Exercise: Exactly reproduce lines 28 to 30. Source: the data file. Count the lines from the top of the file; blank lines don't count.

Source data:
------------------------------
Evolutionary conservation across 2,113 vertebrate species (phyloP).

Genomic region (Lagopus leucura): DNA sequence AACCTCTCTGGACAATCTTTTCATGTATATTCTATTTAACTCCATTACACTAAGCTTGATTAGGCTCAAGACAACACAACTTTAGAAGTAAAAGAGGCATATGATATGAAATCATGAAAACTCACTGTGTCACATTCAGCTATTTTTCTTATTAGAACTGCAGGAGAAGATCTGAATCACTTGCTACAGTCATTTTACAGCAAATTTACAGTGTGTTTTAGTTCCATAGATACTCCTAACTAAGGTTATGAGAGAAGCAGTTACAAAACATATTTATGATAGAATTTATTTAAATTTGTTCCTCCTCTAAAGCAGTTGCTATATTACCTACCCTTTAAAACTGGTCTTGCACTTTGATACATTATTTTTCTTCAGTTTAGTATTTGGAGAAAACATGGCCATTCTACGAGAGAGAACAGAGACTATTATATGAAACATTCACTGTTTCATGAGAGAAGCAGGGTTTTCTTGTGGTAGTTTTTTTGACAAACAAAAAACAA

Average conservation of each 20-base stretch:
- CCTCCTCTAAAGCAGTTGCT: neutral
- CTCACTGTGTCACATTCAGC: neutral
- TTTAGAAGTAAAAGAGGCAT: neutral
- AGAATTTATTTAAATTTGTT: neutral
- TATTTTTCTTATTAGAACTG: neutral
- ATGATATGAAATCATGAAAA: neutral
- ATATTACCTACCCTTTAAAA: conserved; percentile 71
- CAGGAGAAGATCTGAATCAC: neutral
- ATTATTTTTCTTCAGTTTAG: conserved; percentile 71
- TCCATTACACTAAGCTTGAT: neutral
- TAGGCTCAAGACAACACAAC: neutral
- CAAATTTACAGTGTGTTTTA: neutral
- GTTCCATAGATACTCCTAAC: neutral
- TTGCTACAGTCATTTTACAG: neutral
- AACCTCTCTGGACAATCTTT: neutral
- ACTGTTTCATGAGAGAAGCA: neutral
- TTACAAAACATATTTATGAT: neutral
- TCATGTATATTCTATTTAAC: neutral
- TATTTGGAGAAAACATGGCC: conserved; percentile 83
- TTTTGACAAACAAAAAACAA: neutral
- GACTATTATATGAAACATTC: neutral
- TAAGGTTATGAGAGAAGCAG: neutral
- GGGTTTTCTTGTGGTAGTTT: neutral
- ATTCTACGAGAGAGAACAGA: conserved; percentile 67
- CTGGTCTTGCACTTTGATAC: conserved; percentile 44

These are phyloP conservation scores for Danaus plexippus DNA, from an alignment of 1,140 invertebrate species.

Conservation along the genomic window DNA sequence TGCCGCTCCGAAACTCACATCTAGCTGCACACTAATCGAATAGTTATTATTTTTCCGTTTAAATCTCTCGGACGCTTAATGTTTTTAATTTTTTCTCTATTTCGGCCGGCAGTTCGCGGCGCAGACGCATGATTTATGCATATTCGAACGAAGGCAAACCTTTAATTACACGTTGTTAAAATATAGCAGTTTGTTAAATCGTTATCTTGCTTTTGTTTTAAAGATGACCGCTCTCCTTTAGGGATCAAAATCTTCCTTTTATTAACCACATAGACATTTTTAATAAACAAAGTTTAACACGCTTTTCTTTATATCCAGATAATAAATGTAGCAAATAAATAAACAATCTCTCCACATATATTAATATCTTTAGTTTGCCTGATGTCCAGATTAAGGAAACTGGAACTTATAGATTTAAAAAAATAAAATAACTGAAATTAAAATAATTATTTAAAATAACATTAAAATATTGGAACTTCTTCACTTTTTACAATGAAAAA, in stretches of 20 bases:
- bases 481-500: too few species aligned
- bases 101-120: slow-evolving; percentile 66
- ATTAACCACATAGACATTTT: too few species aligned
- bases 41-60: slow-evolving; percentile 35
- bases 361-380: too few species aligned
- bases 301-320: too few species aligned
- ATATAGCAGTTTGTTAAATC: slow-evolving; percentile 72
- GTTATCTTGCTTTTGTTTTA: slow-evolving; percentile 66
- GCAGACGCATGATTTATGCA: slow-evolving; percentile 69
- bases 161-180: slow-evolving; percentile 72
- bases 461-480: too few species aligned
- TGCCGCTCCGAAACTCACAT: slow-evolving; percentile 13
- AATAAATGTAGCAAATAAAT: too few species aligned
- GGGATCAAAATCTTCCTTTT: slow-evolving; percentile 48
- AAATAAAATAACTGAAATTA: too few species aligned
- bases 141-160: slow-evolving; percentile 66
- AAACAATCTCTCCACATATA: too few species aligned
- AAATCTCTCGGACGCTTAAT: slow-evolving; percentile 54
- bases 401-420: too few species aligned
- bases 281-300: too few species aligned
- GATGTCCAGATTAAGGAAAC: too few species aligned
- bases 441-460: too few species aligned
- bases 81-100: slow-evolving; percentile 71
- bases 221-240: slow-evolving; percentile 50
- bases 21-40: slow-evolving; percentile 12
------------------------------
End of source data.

- CTGGTCTTGCACTTTGATAC: conserved; percentile 44

These are phyloP conservation scores for Danaus plexippus DNA, from an alignment of 1,140 invertebrate species.

Conservation along the genomic window DNA sequence TGCCGCTCCGAAACTCACATCTAGCTGCACACTAATCGAATAGTTATTATTTTTCCGTTTAAATCTCTCGGACGCTTAATGTTTTTAATTTTTTCTCTATTTCGGCCGGCAGTTCGCGGCGCAGACGCATGATTTATGCATATTCGAACGAAGGCAAACCTTTAATTACACGTTGTTAAAATATAGCAGTTTGTTAAATCGTTATCTTGCTTTTGTTTTAAAGATGACCGCTCTCCTTTAGGGATCAAAATCTTCCTTTTATTAACCACATAGACATTTTTAATAAACAAAGTTTAACACGCTTTTCTTTATATCCAGATAATAAATGTAGCAAATAAATAAACAATCTCTCCACATATATTAATATCTTTAGTTTGCCTGATGTCCAGATTAAGGAAACTGGAACTTATAGATTTAAAAAAATAAAATAACTGAAATTAAAATAATTATTTAAAATAACATTAAAATATTGGAACTTCTTCACTTTTTACAATGAAAAA, in stretches of 20 bases: